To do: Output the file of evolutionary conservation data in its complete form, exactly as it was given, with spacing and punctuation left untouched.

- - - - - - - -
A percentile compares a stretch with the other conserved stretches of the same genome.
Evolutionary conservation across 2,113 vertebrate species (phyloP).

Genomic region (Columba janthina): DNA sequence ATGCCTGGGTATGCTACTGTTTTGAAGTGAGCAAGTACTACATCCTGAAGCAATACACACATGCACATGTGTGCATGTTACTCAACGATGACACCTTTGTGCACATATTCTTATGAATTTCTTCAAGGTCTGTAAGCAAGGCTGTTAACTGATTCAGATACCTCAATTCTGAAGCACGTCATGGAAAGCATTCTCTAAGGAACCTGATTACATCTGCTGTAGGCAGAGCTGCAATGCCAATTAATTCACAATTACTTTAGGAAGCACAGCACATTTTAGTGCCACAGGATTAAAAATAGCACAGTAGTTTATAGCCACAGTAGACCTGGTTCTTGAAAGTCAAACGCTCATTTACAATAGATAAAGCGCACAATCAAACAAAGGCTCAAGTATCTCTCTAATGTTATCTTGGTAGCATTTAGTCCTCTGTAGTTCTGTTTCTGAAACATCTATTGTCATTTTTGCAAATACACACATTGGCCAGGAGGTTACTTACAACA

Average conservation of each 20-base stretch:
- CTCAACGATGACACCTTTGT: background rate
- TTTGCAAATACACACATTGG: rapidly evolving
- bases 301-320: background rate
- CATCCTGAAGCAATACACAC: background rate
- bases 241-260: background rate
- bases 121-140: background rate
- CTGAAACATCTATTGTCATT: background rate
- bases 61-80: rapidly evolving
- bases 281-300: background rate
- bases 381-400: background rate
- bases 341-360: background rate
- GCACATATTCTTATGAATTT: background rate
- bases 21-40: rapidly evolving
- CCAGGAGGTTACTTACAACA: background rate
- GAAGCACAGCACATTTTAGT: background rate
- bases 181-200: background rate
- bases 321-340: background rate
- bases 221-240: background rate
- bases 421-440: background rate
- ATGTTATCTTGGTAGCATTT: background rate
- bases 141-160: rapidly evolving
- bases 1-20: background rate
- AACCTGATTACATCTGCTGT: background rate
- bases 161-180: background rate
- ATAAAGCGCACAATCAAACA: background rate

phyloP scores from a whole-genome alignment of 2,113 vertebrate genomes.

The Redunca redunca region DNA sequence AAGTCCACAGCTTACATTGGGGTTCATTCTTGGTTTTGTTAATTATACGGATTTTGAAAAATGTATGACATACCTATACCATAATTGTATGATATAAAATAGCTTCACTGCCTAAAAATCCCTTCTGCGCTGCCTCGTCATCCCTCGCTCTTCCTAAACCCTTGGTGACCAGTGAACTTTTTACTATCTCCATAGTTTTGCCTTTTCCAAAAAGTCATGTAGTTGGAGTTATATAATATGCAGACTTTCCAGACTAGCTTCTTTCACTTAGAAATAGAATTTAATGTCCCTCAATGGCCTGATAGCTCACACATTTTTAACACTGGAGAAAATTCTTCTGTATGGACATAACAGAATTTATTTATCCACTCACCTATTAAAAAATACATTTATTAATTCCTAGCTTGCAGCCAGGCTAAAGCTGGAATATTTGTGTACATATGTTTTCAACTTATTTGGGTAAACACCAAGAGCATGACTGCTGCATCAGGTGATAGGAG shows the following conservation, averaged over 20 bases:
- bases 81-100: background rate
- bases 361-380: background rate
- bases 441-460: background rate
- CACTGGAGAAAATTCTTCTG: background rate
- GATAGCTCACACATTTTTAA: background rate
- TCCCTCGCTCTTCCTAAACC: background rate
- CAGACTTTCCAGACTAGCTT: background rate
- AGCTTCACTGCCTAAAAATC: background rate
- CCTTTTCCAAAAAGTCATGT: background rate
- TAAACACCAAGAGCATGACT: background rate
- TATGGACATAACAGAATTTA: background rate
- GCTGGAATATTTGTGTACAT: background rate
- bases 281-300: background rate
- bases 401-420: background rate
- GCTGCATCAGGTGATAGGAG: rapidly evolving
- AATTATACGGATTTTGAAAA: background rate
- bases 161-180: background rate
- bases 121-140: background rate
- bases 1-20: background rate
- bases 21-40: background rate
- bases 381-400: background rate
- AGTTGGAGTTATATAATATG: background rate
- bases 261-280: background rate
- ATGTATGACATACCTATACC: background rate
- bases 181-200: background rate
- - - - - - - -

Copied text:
A percentile compares a stretch with the other conserved stretches of the same genome.
Evolutionary conservation across 2,113 vertebrate species (phyloP).

Genomic region (Columba janthina): DNA sequence ATGCCTGGGTATGCTACTGTTTTGAAGTGAGCAAGTACTACATCCTGAAGCAATACACACATGCACATGTGTGCATGTTACTCAACGATGACACCTTTGTGCACATATTCTTATGAATTTCTTCAAGGTCTGTAAGCAAGGCTGTTAACTGATTCAGATACCTCAATTCTGAAGCACGTCATGGAAAGCATTCTCTAAGGAACCTGATTACATCTGCTGTAGGCAGAGCTGCAATGCCAATTAATTCACAATTACTTTAGGAAGCACAGCACATTTTAGTGCCACAGGATTAAAAATAGCACAGTAGTTTATAGCCACAGTAGACCTGGTTCTTGAAAGTCAAACGCTCATTTACAATAGATAAAGCGCACAATCAAACAAAGGCTCAAGTATCTCTCTAATGTTATCTTGGTAGCATTTAGTCCTCTGTAGTTCTGTTTCTGAAACATCTATTGTCATTTTTGCAAATACACACATTGGCCAGGAGGTTACTTACAACA

Average conservation of each 20-base stretch:
- CTCAACGATGACACCTTTGT: background rate
- TTTGCAAATACACACATTGG: rapidly evolving
- bases 301-320: background rate
- CATCCTGAAGCAATACACAC: background rate
- bases 241-260: background rate
- bases 121-140: background rate
- CTGAAACATCTATTGTCATT: background rate
- bases 61-80: rapidly evolving
- bases 281-300: background rate
- bases 381-400: background rate
- bases 341-360: background rate
- GCACATATTCTTATGAATTT: background rate
- bases 21-40: rapidly evolving
- CCAGGAGGTTACTTACAACA: background rate
- GAAGCACAGCACATTTTAGT: background rate
- bases 181-200: background rate
- bases 321-340: background rate
- bases 221-240: background rate
- bases 421-440: background rate
- ATGTTATCTTGGTAGCATTT: background rate
- bases 141-160: rapidly evolving
- bases 1-20: background rate
- AACCTGATTACATCTGCTGT: background rate
- bases 161-180: background rate
- ATAAAGCGCACAATCAAACA: background rate

phyloP scores from a whole-genome alignment of 2,113 vertebrate genomes.

The Redunca redunca region DNA sequence AAGTCCACAGCTTACATTGGGGTTCATTCTTGGTTTTGTTAATTATACGGATTTTGAAAAATGTATGACATACCTATACCATAATTGTATGATATAAAATAGCTTCACTGCCTAAAAATCCCTTCTGCGCTGCCTCGTCATCCCTCGCTCTTCCTAAACCCTTGGTGACCAGTGAACTTTTTACTATCTCCATAGTTTTGCCTTTTCCAAAAAGTCATGTAGTTGGAGTTATATAATATGCAGACTTTCCAGACTAGCTTCTTTCACTTAGAAATAGAATTTAATGTCCCTCAATGGCCTGATAGCTCACACATTTTTAACACTGGAGAAAATTCTTCTGTATGGACATAACAGAATTTATTTATCCACTCACCTATTAAAAAATACATTTATTAATTCCTAGCTTGCAGCCAGGCTAAAGCTGGAATATTTGTGTACATATGTTTTCAACTTATTTGGGTAAACACCAAGAGCATGACTGCTGCATCAGGTGATAGGAG shows the following conservation, averaged over 20 bases:
- bases 81-100: background rate
- bases 361-380: background rate
- bases 441-460: background rate
- CACTGGAGAAAATTCTTCTG: background rate
- GATAGCTCACACATTTTTAA: background rate
- TCCCTCGCTCTTCCTAAACC: background rate
- CAGACTTTCCAGACTAGCTT: background rate
- AGCTTCACTGCCTAAAAATC: background rate
- CCTTTTCCAAAAAGTCATGT: background rate
- TAAACACCAAGAGCATGACT: background rate
- TATGGACATAACAGAATTTA: background rate
- GCTGGAATATTTGTGTACAT: background rate
- bases 281-300: background rate
- bases 401-420: background rate
- GCTGCATCAGGTGATAGGAG: rapidly evolving
- AATTATACGGATTTTGAAAA: background rate
- bases 161-180: background rate
- bases 121-140: background rate
- bases 1-20: background rate
- bases 21-40: background rate
- bases 381-400: background rate
- AGTTGGAGTTATATAATATG: background rate
- bases 261-280: background rate
- ATGTATGACATACCTATACC: background rate
- bases 181-200: background rate